Pan-Fried Meat May Raise Risk of Advanced PCa

Mariana Stern, PhD
Mariana Stern, PhD

Red meat cooked at high temperatures, especially in a frying pan, may increase the risk of advanced prostate cancer (PCa), a study found.

Men who ate more than 1.5 servings of pan-fried red meat per week increased their risk of advanced PCa by 30%, according to lead investigator Mariana Stern, PhD, Associate Professor of Preventive Medicine at the University of Southern California's Keck School of Medicine. Men who ate more than 2.5 servings per week of red meat cooked at high temperature were at 40% increased risk. Study findings were published online ahead of print in Carcinogenesis.

Dr. Stern and her colleagues examined pooled data from about 2,000 men who participated in the California Collaborative Prostate Cancer Study. Study subjects completed a comprehensive questionnaire that evaluated the amount and type of meat intake, including poultry and processed red meat. Information about cooking practices (pan frying, grilling, oven broiling) was obtained using color photographs that displayed the level of doneness.

The investigators found that hamburgers, but not steak, were linked to an increased risk of PCa, especially among Hispanic men.

“We speculate that these findings are a result of different levels of carcinogen accumulation found in hamburgers, given that they can attain higher internal and external temperatures faster than steak,” Dr. Stern said.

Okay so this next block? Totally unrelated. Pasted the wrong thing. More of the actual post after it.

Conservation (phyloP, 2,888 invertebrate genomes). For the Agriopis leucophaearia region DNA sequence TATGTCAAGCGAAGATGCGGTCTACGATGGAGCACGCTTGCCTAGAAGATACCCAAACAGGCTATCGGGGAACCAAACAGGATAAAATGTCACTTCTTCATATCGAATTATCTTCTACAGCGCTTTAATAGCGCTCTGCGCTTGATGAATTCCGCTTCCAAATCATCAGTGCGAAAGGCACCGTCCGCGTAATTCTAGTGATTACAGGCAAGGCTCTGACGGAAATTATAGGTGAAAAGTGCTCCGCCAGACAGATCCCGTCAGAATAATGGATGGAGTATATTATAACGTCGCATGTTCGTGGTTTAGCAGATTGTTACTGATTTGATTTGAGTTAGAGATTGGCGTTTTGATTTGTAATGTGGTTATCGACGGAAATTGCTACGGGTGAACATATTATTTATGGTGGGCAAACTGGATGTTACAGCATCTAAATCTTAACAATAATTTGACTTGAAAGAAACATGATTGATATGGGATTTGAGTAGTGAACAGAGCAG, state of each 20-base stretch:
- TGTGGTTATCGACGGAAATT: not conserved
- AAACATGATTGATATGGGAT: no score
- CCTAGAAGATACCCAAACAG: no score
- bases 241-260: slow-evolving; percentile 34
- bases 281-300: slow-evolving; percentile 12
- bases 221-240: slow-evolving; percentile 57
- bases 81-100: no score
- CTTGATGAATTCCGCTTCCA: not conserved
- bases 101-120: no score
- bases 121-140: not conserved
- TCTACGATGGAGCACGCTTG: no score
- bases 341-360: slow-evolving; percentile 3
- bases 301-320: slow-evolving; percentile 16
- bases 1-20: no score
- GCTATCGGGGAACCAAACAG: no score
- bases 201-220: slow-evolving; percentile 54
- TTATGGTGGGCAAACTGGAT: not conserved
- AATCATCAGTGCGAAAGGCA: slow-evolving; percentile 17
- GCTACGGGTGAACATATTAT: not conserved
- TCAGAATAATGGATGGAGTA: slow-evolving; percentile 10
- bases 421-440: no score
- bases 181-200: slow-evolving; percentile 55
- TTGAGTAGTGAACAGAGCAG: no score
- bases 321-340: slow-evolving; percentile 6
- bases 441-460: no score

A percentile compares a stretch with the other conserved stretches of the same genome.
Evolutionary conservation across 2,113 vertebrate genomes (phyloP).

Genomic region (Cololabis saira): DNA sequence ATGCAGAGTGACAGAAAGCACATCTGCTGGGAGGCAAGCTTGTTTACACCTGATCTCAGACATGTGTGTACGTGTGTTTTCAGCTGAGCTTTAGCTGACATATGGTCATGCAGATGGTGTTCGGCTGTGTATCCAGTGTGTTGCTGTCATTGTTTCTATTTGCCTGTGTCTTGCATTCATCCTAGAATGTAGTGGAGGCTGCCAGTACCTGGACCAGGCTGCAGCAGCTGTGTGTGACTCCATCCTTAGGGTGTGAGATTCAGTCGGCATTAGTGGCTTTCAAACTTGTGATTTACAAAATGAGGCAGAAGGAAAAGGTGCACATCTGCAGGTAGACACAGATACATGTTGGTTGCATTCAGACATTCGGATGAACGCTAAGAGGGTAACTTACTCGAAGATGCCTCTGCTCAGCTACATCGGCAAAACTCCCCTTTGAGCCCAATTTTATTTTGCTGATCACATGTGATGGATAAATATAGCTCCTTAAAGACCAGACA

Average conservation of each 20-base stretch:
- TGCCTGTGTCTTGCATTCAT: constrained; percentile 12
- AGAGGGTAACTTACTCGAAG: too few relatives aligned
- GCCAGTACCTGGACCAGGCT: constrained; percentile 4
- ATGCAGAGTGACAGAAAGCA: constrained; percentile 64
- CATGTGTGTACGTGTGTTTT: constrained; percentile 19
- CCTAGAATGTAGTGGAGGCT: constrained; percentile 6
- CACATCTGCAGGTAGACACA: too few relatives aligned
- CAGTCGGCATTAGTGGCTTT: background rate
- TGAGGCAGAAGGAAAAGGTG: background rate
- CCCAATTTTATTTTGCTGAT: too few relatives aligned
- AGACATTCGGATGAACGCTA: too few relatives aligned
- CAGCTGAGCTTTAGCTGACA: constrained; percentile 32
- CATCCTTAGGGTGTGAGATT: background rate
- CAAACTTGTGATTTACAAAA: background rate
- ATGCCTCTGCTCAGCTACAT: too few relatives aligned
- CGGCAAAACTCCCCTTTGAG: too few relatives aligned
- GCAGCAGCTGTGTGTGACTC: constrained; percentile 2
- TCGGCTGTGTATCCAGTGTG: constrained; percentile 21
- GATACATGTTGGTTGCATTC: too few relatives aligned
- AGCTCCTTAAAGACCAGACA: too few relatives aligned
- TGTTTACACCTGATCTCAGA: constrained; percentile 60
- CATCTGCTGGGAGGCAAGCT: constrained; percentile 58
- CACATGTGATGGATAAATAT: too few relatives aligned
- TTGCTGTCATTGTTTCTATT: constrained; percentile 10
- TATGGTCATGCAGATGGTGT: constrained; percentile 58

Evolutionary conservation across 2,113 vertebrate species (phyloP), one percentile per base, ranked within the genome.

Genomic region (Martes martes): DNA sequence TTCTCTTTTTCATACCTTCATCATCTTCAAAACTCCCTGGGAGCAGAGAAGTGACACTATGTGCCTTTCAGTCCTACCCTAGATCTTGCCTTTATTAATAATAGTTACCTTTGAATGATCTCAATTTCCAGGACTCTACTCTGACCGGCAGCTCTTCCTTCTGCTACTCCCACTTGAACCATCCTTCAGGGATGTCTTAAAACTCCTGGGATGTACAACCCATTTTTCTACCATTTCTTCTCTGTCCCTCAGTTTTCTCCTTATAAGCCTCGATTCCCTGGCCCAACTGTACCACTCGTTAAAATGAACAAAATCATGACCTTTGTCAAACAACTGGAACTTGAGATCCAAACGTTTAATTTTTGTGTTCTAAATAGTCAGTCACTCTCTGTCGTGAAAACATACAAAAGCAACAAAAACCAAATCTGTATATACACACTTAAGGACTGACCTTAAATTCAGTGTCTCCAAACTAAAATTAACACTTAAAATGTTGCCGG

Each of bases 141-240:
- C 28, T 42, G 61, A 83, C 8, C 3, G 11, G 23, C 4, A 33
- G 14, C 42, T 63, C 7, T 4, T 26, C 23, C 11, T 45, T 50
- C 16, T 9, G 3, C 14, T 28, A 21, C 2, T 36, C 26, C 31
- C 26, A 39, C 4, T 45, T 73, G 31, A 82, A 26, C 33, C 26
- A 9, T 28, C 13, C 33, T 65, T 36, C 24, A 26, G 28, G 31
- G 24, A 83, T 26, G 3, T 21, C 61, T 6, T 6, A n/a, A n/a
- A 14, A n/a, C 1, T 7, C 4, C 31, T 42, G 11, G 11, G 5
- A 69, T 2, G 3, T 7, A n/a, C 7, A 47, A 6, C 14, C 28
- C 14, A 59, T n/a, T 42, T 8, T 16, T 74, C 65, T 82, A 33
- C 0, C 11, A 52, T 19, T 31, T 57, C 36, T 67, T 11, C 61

The researchers found that pan frying, regardless of meat type, was associated with an increased risk of PCa. They do not know why, but suspect that it is due to the formation of heterocyclic amines, which can damage DNA. Other carcinogens, such as polycyclic aromatic hydrocarbons (PAHs) are formed during the grilling or smoking of meat. When fat from meat drips on an open flame, the rising smoke leaves deposits of PAHs on the meat.

Study findings are consistent with those of previous studies. A study of 470 cases of aggressive PCa and 512 controls demonstrated that higher consumption of any ground beef or processed meats was associated with an increased risk of aggressive PCa, particularly when the meat was grilled or barbecued and when well-done.

The study, by Sanoj Punnen, MD, of the University of California in San Francisco, and colleagues found that high consumption of well-cooked/very-well-cooked ground beef was associated with a twofold increased risk of aggressive PCa compared with no consumption. Low consumption was associated with a 51% increased risk, according to findings published in PLoS One (2011;6:e27711). In contrast, consumption of rare or medium-cooked ground beef was not associated with aggressive PCa.

In addition, the investigators observed an increased risk associated with two meat mutagens produced by high-temperature cooking when comparing highest to lowest quartiles of intake.

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